St. Clair Detrick-Jules is a DC native and a local documentary director whose work includes the 2017 immigration film DACAmented. She’s also a big sister, and it’s that role that inspired her latest project, a photo book called My Beautiful Black Hair: 101 Natural Hair Stories From the Sisterhood.
You’re primarily a filmmaker. What led to this book?
When my little sister was four years old, she started hating her Afro because her majority-white classmates were making fun of her hair. I was really angry—I was upset, I was hurt. I thought back to the time when I didn’t like my natural hair, either. I decided I wanted to do a project to help Khloe embrace her hair. The more it evolved, I realized I wanted to make something she could hold—something that contained the beauty of Black women.
How did you find women to photograph?
I started with the people who were least likely to reject me, like my friends and Black women I knew from high school and college. My mom is a professor at UDC, so she recruited some of her students. And then I reached out to women through Instagram. A lot of them ended up saying yes even though they didn’t know my sister. That’s a testament to the strength of Black women and to our sisterhood and determination to uplift one another.
There’s a national movement to pass laws preventing discrimination due to hairstyles associated with specific races or nationalities. Your book seems like a kind of artistic complement to that.
I want my book to show how serious this issue is. For a lot of non-Black people, it can be difficult to understand the weight that our hair holds for us, to understand the trauma that comes with constantly being told that our natural hair isn’t good enough. On the one hand, I get it: It’s just hair. But every Black woman has a hair story. For a lot of us, there’s a lot of pain involved.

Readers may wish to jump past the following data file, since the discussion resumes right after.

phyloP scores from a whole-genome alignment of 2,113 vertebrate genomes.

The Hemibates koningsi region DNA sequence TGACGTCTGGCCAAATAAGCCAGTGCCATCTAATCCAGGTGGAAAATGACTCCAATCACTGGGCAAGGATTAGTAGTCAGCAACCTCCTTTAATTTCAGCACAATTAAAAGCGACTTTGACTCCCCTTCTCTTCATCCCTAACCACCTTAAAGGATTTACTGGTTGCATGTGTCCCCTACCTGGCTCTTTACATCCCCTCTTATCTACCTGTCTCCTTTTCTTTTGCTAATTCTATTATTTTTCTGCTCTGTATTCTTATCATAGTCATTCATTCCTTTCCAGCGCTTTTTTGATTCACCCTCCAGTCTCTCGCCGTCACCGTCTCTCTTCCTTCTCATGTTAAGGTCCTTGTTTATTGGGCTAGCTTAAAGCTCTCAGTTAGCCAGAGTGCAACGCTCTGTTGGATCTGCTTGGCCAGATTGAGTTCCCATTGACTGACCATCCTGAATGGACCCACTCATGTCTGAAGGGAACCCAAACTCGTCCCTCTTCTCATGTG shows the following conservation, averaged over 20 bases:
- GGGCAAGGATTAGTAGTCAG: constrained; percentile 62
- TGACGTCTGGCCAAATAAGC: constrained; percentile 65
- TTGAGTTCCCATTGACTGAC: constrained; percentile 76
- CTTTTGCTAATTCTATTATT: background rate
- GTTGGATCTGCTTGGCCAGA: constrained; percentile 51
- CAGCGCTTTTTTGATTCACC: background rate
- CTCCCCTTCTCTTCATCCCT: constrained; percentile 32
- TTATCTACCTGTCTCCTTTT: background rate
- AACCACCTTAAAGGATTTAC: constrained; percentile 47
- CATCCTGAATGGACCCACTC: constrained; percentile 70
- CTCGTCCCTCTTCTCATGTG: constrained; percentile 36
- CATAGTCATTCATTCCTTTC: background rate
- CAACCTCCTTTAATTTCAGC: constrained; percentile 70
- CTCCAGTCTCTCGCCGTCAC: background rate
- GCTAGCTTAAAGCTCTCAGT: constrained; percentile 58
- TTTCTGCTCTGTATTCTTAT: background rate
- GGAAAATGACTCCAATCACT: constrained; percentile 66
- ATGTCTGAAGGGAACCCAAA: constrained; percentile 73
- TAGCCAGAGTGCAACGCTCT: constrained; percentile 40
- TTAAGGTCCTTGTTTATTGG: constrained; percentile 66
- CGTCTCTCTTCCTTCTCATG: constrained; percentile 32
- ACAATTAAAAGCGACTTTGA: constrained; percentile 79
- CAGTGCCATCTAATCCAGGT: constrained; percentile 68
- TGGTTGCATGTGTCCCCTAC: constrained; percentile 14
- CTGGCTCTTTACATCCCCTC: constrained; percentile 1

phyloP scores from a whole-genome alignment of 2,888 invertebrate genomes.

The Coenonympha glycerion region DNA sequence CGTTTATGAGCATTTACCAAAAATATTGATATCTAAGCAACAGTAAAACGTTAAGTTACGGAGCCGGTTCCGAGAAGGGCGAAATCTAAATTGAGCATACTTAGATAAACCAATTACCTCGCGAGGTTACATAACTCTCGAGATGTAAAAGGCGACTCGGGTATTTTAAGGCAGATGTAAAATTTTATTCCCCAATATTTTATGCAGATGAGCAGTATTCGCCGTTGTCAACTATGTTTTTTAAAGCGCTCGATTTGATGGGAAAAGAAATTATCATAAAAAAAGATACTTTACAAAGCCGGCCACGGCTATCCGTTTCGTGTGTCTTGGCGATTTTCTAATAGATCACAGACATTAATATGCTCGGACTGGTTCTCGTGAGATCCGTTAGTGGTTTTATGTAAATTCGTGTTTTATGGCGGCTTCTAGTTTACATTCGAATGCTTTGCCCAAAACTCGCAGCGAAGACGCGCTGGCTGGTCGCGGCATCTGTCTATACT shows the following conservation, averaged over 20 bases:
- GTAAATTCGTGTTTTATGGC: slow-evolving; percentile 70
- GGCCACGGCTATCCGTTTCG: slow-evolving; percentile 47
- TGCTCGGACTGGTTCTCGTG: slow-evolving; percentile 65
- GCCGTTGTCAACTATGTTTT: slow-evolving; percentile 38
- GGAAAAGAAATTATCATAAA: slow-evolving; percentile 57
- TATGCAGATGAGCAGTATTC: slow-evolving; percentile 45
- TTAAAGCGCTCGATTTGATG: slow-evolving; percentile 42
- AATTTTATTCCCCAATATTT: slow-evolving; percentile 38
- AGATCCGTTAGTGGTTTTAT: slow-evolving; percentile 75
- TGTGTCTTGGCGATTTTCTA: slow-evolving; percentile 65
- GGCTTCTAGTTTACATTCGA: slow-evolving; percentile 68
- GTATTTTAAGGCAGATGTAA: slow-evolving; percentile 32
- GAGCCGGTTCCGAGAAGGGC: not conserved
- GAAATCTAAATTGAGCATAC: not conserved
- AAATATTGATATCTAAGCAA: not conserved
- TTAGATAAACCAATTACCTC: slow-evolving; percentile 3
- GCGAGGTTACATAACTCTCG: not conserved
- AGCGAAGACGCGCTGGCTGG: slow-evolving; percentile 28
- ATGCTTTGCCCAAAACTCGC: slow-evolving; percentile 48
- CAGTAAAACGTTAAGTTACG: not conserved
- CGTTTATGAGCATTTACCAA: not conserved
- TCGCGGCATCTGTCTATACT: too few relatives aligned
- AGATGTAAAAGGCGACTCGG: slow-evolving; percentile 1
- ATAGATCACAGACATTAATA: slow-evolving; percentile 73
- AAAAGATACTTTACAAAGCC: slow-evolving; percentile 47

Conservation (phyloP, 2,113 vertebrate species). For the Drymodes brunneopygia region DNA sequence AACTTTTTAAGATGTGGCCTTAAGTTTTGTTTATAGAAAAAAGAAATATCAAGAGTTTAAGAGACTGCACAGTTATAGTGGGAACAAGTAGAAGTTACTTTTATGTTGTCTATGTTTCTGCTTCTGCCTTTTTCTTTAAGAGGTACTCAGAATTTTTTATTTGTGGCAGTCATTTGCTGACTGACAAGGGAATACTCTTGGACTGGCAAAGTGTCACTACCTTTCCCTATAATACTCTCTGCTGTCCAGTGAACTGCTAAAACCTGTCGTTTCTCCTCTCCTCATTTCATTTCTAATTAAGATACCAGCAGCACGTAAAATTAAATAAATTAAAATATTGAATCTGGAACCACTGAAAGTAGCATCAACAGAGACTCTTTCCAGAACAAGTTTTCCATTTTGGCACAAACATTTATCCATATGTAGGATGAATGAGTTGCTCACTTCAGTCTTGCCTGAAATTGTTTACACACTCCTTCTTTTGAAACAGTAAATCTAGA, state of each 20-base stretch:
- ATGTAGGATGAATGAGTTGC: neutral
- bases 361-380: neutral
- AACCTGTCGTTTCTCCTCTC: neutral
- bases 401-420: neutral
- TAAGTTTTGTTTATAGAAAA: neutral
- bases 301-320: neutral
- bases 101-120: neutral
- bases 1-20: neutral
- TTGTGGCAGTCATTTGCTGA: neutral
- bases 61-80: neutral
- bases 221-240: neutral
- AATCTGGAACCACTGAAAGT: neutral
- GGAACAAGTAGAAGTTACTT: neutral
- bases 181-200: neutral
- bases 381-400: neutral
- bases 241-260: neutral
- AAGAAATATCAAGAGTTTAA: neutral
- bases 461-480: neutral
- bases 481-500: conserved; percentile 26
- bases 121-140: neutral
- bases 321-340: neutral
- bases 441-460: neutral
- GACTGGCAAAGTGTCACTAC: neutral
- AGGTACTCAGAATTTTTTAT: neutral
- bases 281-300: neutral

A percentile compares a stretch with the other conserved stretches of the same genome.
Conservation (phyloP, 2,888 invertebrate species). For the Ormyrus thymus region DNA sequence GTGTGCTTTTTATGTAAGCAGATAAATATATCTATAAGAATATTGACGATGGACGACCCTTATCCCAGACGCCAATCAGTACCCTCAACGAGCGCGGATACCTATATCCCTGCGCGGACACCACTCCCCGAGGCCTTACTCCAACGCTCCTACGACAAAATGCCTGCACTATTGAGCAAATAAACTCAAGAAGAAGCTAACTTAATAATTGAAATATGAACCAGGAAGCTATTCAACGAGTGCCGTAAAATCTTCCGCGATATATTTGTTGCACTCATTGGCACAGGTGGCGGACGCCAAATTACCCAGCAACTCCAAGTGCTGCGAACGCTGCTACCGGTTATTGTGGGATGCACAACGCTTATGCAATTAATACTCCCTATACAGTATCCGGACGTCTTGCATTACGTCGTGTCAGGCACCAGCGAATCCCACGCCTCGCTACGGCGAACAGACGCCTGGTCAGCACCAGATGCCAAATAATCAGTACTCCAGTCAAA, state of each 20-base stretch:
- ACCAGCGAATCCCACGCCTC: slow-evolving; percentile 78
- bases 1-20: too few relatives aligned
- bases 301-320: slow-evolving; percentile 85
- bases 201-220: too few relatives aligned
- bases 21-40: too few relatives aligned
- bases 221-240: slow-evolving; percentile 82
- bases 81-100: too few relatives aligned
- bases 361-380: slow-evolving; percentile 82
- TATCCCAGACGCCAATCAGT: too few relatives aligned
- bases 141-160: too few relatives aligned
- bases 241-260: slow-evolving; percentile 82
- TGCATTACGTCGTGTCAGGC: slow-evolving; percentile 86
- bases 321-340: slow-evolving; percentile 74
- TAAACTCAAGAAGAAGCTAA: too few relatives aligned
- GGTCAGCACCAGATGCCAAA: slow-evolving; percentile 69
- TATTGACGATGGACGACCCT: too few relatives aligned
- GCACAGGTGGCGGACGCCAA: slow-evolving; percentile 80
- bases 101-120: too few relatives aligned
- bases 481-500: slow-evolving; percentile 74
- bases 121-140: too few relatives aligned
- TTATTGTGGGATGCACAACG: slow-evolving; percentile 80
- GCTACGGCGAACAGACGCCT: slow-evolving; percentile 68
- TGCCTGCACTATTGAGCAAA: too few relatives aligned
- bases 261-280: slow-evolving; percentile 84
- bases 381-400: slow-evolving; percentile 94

Khloe is now eight. What was her reaction to the book?
She lives in France, so I wasn’t able to hand-deliver it like I wanted to. But I sent it to her in the mail, and my dad and stepmom sent a video of her opening it. She gets really excited, takes a copy, and runs away. And then she comes back and grabs the whole box of ten books and carries it off, saying, “Thank you, I love you, I adore you.” We spent several days going through the book together, reading it and looking at the pictures. Every time we turned the page—me looking at my copy here and her in France—she would gasp and say, “Oh, she’s so beautiful!”
This article appears in the September 2021 issue of Washingtonian.